Skip to content
January 31, 2022

US Coast Guard Seeks Help Finding Two Dinghy Owners

The USCG sent us a report of a dinghy that had been found adrift off Lahaina, Maui, on Sunday. In doing a little research, we found that there were actually two adrift dinghies found yesterday. The second unmanned dinghy was retrieved about three nautical miles off Kawaihae, Big Island.

This first dinghy, found off Lahaina, is described as an 8-ft gray inflatable skiff.
© 2022 Petty Officer 2nd Class Matthew West
No outboard was attached.
© 2022 Petty Officer 2nd Class Matthew West
Dinghy afloat
This second 8-ft gray dinghy was found adrift off Kawaihae, on Hawaii’s Big Island
© 2022 USCG
The outboard was still attached, but we don’t know if there was evidence of its having been running.
© 2022 USCG

The photos show both dinghies to be in apparently good condition, and the fact that they were floating would confirm that. But where are the owners?

Some possible scenarios: The dinghies simply drifted away from their boats. (That has happened to this writer when the shackle on the dinghy undid itself overnight. Fortunately the dinghy had drifted to shore not far away and was recovered and re-secured with a new/better shackle.)

Perhaps the dinghies came loose from a dock when the tsunamis caused by Tonga’s volcanic eruption swept through the Pacific.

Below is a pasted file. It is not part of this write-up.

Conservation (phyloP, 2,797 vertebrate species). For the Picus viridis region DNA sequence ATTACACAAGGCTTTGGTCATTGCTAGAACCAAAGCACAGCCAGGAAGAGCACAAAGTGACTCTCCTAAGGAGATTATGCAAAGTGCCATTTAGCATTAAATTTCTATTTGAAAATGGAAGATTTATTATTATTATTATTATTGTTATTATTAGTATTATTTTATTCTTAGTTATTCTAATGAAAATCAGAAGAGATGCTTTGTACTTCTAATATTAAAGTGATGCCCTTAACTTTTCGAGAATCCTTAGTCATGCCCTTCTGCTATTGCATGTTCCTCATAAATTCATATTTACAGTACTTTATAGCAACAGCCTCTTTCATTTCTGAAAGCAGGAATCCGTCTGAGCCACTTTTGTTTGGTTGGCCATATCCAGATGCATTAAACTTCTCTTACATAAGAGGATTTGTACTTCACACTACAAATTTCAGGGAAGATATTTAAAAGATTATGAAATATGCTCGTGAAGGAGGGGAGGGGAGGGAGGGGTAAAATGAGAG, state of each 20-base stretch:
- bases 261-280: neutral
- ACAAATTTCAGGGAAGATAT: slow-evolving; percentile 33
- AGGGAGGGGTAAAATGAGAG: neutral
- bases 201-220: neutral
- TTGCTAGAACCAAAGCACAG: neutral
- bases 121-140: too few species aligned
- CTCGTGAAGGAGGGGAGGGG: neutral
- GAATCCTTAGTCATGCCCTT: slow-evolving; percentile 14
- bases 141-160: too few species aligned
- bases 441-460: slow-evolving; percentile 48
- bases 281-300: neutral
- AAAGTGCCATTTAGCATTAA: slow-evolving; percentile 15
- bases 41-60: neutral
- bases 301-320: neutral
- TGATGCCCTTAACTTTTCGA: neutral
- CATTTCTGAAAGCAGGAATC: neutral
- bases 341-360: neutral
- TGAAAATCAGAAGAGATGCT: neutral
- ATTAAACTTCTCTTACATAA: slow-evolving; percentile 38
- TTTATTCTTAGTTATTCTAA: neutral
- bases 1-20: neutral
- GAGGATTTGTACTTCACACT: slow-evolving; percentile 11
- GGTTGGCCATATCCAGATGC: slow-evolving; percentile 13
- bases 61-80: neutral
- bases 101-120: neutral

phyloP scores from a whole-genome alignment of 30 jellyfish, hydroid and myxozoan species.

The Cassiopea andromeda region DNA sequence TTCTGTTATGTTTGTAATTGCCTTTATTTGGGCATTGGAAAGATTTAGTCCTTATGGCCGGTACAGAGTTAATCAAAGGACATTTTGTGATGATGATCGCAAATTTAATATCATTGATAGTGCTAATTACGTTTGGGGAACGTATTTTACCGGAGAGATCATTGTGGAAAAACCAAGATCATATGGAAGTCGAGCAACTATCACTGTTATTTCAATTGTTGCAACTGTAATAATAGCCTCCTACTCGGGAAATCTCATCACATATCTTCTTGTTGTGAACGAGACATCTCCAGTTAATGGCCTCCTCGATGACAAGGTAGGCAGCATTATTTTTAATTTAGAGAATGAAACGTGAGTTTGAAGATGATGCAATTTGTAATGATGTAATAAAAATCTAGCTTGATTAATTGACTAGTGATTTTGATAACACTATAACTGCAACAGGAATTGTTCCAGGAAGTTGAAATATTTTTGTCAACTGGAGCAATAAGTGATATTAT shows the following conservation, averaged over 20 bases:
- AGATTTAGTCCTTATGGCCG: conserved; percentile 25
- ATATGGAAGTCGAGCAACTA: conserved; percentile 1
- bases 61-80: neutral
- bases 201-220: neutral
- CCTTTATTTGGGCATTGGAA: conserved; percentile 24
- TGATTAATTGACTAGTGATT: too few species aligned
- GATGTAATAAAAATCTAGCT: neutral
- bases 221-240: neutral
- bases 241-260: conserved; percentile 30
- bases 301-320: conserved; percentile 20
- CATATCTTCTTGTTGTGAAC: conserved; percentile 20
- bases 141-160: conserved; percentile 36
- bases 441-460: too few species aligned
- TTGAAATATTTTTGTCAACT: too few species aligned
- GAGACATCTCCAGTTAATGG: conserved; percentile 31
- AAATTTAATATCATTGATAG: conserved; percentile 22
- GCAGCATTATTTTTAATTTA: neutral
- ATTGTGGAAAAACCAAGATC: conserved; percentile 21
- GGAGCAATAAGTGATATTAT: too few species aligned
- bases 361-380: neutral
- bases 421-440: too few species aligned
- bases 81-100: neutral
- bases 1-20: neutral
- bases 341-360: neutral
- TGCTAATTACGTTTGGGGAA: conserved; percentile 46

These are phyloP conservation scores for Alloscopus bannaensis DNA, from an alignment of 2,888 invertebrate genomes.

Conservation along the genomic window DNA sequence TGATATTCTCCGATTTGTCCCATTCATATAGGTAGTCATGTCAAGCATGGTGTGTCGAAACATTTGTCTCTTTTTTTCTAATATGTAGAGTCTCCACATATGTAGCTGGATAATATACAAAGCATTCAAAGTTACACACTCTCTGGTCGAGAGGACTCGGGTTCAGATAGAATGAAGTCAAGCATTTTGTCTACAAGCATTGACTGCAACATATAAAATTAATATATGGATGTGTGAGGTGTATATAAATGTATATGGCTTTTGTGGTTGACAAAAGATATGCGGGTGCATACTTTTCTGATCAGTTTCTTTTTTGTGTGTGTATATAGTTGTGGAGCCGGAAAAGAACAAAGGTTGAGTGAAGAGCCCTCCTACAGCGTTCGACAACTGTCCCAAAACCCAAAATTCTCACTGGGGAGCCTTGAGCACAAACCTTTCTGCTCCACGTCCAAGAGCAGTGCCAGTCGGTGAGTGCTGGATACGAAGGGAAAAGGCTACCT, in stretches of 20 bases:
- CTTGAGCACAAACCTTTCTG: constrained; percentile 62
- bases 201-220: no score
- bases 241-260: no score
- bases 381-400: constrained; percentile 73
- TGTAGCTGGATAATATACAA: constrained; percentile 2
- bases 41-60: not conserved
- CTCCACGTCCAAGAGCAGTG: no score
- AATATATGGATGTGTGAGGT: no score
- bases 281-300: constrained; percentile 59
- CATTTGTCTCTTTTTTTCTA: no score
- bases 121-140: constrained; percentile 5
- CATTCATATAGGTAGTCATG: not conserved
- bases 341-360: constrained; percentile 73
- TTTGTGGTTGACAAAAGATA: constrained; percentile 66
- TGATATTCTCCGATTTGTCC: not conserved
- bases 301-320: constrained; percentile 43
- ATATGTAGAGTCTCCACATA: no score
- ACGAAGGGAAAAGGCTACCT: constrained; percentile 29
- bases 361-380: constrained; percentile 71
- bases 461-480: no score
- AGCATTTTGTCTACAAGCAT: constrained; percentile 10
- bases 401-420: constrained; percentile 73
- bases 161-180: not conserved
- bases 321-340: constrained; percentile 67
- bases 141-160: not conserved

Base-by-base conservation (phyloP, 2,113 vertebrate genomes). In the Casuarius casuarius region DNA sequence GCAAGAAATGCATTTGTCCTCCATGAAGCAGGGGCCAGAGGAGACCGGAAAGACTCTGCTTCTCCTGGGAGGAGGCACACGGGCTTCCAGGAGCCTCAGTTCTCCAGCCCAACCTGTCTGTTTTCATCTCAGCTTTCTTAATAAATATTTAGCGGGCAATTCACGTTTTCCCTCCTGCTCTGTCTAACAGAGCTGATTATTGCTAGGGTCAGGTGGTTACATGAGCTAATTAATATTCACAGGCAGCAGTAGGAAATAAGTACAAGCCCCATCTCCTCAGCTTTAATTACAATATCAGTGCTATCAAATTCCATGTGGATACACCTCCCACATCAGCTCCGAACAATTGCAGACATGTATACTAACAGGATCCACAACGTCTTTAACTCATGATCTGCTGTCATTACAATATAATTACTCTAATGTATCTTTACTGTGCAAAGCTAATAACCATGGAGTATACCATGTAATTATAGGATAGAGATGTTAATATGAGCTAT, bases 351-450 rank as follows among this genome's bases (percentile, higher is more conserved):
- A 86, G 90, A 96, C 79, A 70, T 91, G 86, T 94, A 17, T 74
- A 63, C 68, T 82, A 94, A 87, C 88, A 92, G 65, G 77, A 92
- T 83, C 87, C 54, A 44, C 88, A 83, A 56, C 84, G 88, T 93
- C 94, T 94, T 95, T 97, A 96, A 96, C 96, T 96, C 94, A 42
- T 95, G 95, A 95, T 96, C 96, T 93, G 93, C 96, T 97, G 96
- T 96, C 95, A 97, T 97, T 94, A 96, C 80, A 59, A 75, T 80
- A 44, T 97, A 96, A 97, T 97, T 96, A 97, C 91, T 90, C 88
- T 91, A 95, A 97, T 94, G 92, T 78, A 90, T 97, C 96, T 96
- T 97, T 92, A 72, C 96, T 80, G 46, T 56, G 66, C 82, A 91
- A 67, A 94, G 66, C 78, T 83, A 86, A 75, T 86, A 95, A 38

Or, worst case scenario, the dinghies were en route with souls aboard when something happened that caused the dinghies and their crews to be separated. Hopefully this is not the case.

If you recognize anything on or about these dinghies, or know of anyone who has recently lost theirs, please contact the USCG’s Sector Honolulu command center at (808) 842-2600.

Sailagram: A Snapshot of Sailing in January

If the photos submitted to Sailagram for January are any sign of what is to come for 2022, we would say it is going to be a great year. We love to see so many sailors getting their sails up and enjoying midwinter sailing.

If you didn’t get out in January, or forgot to send in your photos, there is always next month. Send your sailing photos to [email protected] to make our next edition, and for a chance to be featured on our social media. Make sure to let us know where you were sailing, on what, and with whom.